Missing link between genes, environment may be a sugar
The missing link that spans the gap between the genes and environment could be a sugar – in this case, a special one that regulates histone 3, part of the DNA backbone, said researchers from Baylor College of Medicine and the University of Georgia in a report that appears online in the Journal of Biological Chemistry.
The sugar in question is called beta-N-acetylglucosamine or O-GlcNAc, said Dr. Richard Sifers, professor of pathology & immunology at BCM, and corresponding author of the report. In work led by Dr. Jerry Fong, then a graduate student at BCM, the researchers found where the sugar O-GlcNAc is attached to histone 3, one of the protein "spools" around which DNA in the cells wraps. Researchers at the Complex Carbohydrate Research Center at the University of Georgia in Athens helped identify the sugar using a highly refined form of mass spectrometry.
"It was already known that phosphorylation (the addition of a phosphate molecule) on histone 3 was necessary for cells to enter mitosis (cell division)," said Sifers. "We found that O-GlcNAc can prevent phosphorylation. When O-GlcNAc is present, there is no phosphorylation and cells have trouble dividing."
"This shows how your nutritional status can affect the replication of your genome, and this is also the case for gene expression," said Sifers. "If your cells have lots of sugars and energy, they make more O-GlcNAc and more proteins are O-GlcNAcylated. In the case of histone 3, the addition of O-GlcNAc can hinder cell division. We hypothesize that this is a missing link where nutrition can affect gene expression through O-GlcNAcylation."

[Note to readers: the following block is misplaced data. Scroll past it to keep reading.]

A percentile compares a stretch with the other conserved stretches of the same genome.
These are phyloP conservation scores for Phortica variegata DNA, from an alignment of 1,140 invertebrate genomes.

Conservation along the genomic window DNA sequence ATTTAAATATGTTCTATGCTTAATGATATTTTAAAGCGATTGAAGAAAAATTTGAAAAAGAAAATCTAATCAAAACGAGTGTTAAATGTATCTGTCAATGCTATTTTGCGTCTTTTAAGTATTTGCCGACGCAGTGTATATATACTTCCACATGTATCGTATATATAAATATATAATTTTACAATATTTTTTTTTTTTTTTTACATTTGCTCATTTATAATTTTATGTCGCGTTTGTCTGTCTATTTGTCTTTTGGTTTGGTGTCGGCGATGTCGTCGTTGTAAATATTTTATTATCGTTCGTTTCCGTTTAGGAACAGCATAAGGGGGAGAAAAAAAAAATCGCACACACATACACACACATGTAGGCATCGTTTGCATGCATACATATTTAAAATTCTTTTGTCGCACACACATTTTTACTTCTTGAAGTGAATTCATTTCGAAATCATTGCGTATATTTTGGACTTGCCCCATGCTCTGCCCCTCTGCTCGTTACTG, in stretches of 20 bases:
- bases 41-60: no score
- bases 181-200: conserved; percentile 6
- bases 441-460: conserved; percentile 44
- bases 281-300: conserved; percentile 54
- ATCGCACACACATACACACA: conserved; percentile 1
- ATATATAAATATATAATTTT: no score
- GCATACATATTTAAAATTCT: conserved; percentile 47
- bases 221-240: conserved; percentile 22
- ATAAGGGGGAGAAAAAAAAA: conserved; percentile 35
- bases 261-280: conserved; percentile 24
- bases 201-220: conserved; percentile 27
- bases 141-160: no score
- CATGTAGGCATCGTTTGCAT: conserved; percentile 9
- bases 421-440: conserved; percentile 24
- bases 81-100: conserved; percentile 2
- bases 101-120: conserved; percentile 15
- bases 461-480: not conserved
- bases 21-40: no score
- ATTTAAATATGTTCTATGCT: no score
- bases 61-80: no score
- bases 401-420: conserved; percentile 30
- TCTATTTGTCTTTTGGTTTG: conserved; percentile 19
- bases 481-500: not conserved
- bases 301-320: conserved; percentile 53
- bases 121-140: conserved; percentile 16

He thinks there are probably other nutrition-mediated modifications that can have a profound influence on biology.
"This means that we have a DNA "script" that is not always going to be read the same way," said Sifers, who is also a professor of molecular and cellular biology and molecular physiology and biophysics at BCM. "We always refer to the dilemma of nature vs. nurture. How does the environment influence the expression of the fixed genetic code? We think this may be one way to couple specific aspects of biology to one's nutritional status."
"Others have already demonstrated that O-GlcNAcylation plays a fundamental role in diseases such as diabetes and cancer," he said.
Learning how the sugar affects cell division might give new clues about possible treatments for those diseases.
"For many decades, scientists have been examining DNA as the biological 'roster' in the big game of biology. Now, many scientists are pursuing functional genomics in which proteins are examined as the actual 'players'. Sugars are added to proteins to modulate them as a means to 'fine tune' biological processes. For example, when a protein is made in the cell, it must be folded correctly and delivered to the right place. The addition of sugars can participate in this process. This level of fine tuning is necessary for normal biology to take place."
Others who took part in this report include Brenda L. Nguyen and Dr. Shujuan Pan of the department of pathology & immunology at BCM, the late Dr. Estela E. Medrano of the Huffington Center on Aging at BCM, and Drs. Robert Bridger and Lance Wells of the University of Georgia.
Funding for this work came from the National Institutes of Health.